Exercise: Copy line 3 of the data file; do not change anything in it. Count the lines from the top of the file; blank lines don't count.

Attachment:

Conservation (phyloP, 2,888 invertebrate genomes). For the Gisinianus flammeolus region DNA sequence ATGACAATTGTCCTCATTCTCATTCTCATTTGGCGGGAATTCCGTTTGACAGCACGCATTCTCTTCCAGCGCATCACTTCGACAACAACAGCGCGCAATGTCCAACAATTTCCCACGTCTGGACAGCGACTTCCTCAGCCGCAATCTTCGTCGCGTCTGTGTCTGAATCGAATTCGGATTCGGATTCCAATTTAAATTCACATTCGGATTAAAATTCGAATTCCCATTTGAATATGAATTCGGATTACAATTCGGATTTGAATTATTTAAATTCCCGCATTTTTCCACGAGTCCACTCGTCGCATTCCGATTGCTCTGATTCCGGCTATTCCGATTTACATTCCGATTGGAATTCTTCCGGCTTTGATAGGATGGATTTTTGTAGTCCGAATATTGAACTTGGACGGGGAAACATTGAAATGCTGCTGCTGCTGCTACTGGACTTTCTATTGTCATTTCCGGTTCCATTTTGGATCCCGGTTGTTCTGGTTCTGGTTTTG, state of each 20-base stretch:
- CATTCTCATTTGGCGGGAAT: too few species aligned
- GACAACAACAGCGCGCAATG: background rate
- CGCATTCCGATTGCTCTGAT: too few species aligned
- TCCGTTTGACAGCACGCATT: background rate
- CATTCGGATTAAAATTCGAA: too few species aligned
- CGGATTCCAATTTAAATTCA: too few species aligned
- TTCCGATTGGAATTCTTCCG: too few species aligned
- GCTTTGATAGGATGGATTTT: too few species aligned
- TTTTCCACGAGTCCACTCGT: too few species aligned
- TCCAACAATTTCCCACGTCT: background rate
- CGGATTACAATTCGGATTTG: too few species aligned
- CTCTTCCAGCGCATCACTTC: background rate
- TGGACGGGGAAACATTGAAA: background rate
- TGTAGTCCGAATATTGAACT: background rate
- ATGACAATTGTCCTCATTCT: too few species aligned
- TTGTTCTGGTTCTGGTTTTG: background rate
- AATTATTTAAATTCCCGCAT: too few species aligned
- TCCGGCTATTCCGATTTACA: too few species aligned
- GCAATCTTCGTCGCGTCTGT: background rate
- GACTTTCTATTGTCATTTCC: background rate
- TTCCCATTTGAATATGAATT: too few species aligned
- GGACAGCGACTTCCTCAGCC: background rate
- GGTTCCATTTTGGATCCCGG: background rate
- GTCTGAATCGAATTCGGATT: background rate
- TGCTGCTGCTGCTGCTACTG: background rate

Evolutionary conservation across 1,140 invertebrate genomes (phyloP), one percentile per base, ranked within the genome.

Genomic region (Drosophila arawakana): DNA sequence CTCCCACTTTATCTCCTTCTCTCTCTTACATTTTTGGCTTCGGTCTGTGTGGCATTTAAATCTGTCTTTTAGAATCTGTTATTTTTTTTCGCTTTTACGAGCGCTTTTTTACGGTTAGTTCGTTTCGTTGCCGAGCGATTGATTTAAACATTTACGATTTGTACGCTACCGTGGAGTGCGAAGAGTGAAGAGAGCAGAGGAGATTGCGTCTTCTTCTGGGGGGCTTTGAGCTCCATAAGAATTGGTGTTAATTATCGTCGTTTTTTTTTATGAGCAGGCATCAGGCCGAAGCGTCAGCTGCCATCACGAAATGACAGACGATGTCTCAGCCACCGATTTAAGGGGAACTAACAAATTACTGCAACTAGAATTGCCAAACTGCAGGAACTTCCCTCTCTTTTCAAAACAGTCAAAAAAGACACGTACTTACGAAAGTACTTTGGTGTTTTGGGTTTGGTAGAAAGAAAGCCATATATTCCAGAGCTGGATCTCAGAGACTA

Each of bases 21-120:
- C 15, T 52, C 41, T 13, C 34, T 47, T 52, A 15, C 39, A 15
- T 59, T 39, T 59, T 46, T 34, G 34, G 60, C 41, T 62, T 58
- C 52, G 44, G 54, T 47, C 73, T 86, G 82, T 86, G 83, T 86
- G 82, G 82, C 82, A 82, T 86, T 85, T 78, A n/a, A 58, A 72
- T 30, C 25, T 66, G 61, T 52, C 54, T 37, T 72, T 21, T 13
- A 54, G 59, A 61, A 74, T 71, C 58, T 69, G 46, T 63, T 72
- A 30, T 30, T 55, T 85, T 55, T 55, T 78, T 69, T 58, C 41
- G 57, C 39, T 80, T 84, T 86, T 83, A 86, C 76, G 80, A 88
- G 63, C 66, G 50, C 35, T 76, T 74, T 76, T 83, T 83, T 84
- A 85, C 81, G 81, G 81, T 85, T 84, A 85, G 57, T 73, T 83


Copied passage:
- GACAACAACAGCGCGCAATG: background rate